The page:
As now they watch shows and movies on the Internet, sometimes via cellphone connections, a growing number of people in the US have stopped paying for cable and satellite TV service.
Last month, the Nielsen Co. started labeling people in this group "Zero TV" households, because they fall outside the traditional definition of a TV home.
There are 5 million of these residences in the U.S., up from 2 million in 2007, Fox news reports.
Dennis Wharton, a spokesman for the National Association of Broadcasters said over 130 TV stations in the U.S. are broadcasting live TV signals to mobile devices, but few people have the tools to receive them.
Most cellphones require an add-on device known as a dongle, but these gadgets are just starting to be sold.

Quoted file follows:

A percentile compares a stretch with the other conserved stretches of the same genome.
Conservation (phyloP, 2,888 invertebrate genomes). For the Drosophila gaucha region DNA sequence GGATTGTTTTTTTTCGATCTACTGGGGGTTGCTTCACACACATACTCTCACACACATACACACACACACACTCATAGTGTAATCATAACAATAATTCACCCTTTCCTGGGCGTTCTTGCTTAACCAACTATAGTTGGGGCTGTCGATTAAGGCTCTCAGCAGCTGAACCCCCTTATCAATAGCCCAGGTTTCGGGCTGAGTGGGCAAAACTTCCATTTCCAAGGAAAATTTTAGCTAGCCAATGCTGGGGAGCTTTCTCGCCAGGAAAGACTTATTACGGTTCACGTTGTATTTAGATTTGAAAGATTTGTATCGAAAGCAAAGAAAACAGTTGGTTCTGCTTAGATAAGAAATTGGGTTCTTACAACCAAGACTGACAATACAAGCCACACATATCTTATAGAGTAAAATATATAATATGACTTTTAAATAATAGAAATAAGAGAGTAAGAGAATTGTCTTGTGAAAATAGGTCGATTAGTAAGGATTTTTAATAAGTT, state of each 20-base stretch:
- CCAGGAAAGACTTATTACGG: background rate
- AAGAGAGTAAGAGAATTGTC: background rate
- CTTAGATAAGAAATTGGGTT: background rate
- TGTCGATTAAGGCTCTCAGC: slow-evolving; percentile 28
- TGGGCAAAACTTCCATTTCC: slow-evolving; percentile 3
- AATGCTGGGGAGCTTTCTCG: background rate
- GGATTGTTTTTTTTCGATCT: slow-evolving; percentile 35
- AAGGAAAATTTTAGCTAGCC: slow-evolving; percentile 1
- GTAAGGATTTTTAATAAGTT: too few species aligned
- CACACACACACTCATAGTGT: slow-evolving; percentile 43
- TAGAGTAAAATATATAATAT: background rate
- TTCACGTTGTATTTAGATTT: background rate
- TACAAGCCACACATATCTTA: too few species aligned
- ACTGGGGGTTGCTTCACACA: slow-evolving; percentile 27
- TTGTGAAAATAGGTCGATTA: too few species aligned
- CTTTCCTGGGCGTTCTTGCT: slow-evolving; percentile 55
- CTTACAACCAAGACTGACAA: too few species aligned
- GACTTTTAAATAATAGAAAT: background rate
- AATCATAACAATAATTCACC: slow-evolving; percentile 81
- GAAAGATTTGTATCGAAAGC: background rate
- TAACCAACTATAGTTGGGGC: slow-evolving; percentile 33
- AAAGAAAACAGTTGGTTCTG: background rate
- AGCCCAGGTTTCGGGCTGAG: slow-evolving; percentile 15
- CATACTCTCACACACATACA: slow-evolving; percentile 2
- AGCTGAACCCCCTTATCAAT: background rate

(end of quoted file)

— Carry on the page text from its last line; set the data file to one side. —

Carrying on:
The report pointed out that the Zero TV segment is increasingly important, because the number of people signing up for traditional TV service has slowed to a standstill in the U.S.
Last year, the cable, satellite and telecoms providers added just 46,000 video customers collectively, according to research firm SNL Kagan.
That is tiny when compared to the 974,000 new households created last year.
While it's still 100.4 million homes, or 84.7 percent of all households, it's down from the peak of 87.3 percent in early 2010, the report said.